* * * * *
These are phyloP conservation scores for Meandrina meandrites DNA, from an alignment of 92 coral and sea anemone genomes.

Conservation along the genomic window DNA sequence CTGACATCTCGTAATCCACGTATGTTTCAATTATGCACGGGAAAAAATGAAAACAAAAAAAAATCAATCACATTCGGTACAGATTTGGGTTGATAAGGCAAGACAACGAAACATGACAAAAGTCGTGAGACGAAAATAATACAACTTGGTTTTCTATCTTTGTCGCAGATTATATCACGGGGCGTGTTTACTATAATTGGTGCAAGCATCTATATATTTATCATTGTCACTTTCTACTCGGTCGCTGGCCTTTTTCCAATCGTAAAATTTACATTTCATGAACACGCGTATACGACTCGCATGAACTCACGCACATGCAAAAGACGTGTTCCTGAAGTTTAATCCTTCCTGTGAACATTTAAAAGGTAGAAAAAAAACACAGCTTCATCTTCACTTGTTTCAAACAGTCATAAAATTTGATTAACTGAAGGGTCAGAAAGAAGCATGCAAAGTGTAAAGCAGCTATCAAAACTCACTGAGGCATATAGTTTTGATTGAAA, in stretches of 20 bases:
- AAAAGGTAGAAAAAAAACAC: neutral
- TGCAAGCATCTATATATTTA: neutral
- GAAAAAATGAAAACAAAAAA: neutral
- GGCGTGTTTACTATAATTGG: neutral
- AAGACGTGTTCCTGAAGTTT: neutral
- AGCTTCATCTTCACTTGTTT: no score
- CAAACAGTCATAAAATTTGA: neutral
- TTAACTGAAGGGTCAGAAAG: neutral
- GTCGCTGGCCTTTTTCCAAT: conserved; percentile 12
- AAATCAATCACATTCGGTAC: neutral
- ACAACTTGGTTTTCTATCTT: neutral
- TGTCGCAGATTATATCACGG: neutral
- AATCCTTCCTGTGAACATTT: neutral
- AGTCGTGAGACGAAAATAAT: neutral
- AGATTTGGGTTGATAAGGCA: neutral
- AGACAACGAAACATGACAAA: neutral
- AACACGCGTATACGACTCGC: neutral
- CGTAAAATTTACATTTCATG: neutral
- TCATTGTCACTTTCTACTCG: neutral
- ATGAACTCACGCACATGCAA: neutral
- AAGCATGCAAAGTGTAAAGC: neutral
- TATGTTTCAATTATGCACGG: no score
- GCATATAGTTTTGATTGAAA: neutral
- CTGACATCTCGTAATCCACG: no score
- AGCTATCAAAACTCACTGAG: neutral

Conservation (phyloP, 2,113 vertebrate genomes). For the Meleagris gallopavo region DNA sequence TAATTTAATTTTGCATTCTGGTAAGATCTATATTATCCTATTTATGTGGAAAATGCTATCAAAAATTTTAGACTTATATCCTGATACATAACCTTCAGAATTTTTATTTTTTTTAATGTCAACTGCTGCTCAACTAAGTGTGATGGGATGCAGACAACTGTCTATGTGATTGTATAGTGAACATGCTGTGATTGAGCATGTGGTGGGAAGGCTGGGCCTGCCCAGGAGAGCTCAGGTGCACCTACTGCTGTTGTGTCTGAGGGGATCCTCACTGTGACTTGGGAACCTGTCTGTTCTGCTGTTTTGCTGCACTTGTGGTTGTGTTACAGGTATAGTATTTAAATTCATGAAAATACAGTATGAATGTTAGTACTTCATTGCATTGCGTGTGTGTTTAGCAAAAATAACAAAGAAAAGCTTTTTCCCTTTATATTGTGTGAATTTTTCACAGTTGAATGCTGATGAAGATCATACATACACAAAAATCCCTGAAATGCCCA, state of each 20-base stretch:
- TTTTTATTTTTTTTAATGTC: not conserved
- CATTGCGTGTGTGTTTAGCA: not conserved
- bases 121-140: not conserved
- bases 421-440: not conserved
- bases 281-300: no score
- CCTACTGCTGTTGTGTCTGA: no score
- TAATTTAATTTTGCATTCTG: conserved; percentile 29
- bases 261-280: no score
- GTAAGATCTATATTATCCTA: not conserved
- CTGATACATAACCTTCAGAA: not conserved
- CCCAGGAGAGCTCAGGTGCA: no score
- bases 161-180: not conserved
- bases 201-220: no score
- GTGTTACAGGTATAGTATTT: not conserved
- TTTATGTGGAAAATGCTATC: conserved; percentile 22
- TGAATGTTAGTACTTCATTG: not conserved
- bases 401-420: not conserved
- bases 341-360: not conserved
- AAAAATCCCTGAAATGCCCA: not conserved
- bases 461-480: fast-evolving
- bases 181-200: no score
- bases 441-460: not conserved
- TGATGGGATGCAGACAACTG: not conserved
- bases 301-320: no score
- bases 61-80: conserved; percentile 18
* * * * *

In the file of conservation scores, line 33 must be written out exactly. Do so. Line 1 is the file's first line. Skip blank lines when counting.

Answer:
- bases 281-300: no score